${vImageAlt}
Dr. Keri Hudson-Reykdal (WCVM '00), star of "Dr. Keri: Prairie Vet". Submitted photos.

Healer of the Prairies

It’s not uncommon for veterinarians to have visits from students, young and old, looking to soak up some of their carefully-accrued experience through on-site, experiential learning.

Much less common are visits from camera crews, outfitting their veterinary practice with microphones, lights and other dressings to best capture the day-in and day-out work that goes into healing animals — big and small.

But for Dr. Keri Hudson-Reykdal, the two aren’t as dissimilar as you might expect.

“Throughout the years, we’ve had lots of students come and watch us,” says the star of Dr. Keri: Prairie Vet, a new television show airing on Animal Planet. “I guess with the crew I just thought of the cameraperson as being a vet student, and then approached these situations in the same way I would showing a vet student how to do different things. I think that’s made it easier to do.”

A 2000 graduate from the University of Saskatchewan’s Western College of Veterinary Medicine (WCVM), Hudson-Reykdal practises in the small community of Ashern, Man., that’s located about 180 kilometres northwest of Winnipeg. Dr. Keri: Prairie Vet, which is filmed in a documentary-style format, follows her through her daily life as a practicing veterinarian in rural Manitoba.

The show began as a nut of an idea five years ago when one of Hudson-Reykdal’s Facebook friends approached her about starting the project. The person was inspired by Hudson-Reykdal’s proficient use of the social media platform as a means of educating and informing others about the ins and outs of veterinary procedures.

Describing herself as more of an introvert, Hudson-Reykdal nonetheless warmed quickly to being followed around by a team of cameras — in part, she says, on account of already being familiar with the concerned gazes of her patients’ owners.

“Obviously in surgeries they’re not with us, but a lot of the work we do are things where people like to be with their pet throughout [the experience],” she says. “People like to see their pet being examined and the procedures, if they’re minor, that you’re doing on them. We don’t typically do a lot of stuff behind closed doors.”

The goal of Dr. Keri: Prairie Vet, says Hudson-Reykdal, is to provide an entertaining and informative source of knowledge on all of the intricacies that go into caring and providing for small and large animals.

“We go through routine stuff and more complex procedures, trying to explain things to people in layman's terms so they can understand it, but also, so they can learn a little bit more about their pets,” she says.

“A lot of people just don’t understand. They get a pet, but they don’t really do the research behind it. They don’t really know all the important things they need to consider.”

Hudson-Reykdal’s practice is buoyed by her use of a mobile veterinary hospital, a vehicle outfitted with all the bells and whistles of a stationary clinic. The apparatus, which is most often used for spay and neuter clinics in First Nations communities and other remote areas where residents don’t have access to a veterinarian, can take on just about any patient it can fit through its doors.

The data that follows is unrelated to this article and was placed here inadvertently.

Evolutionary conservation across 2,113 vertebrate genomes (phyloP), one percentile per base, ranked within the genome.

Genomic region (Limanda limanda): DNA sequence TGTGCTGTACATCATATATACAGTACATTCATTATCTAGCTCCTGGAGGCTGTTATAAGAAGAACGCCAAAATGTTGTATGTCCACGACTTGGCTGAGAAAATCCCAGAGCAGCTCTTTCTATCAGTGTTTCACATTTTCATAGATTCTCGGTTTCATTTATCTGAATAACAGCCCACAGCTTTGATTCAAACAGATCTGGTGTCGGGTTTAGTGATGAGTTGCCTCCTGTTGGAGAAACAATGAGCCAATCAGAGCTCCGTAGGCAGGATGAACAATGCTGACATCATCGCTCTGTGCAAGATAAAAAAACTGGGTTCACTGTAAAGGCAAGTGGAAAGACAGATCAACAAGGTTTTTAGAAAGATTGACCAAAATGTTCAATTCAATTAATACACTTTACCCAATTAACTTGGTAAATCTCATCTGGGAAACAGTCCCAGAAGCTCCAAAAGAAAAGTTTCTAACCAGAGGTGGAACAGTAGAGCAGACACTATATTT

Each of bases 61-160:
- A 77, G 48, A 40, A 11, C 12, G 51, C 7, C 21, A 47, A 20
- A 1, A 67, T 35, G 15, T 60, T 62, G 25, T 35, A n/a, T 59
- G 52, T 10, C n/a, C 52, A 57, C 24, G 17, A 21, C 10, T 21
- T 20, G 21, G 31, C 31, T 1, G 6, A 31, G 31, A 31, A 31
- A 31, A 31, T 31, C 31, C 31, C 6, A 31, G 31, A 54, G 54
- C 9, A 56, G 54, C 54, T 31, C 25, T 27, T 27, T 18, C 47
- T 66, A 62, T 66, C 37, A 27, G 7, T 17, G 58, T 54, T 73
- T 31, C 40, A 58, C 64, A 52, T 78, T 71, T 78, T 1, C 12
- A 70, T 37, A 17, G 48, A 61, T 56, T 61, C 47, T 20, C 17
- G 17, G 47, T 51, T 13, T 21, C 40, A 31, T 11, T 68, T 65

“We’ve had a calf or two into the clinic when we need to get a fractured leg X-rayed, but otherwise, it’s just small animals,” Hudson-Reykdal says.

Dr. Keri: Prairie Vet premiered in December 2017, and the show has already received a good deal of praise from young fans who have been inspired by its star’s work with animals. Hudson-Reykdal hopes the show will give these kids a greater understanding of everything that the veterinary profession has to offer.

“Everyone seems to want to be a vet growing up, so the show gives them an idea of what it’s actually like,” she says. “I think that’s good, because then they’re not going in blind.”

So far, her favourite fan interaction came while she was on set, of all places. A young boy who brought his own dog in for care ended up discovering a new passion for the welfare of animals.

“He was always at the clinic and he was always smiling, but when they went to interview him after[wards], he said how worried he was about his dog and how thankful he is that we were there to help,” she says.

“This boy’s about 10 or 11 years old, and he talked about how inspired he was by coming to see us at the clinic and by spending lots of time there, and how now he wants to be a veterinarian.”

These types of encounters have given Hudson-Reykdal hope that Dr. Keri: Prairie Vet could be a beacon of knowledge of sorts, not just for small children looking for inspiration in their life but also to anyone who doesn’t realize just how vital veterinarians are to rural communities.

“Small town people still need access to veterinary care just like they do in the city, and that’s not always available to everyone, everywhere,” she says. “I hope we’re reminding people of the importance of practitioners remaining in those small towns and how appreciative people in those areas are of having veterinary care.”

HenryTye Glazebrook is a freelance writer based in Vancouver, B.C. 

${vImageAlt}
Hudson-Reykdal uses a mobile veterinary hospital to reach First Nations communities and other remote areas in Manitoba.
Share this story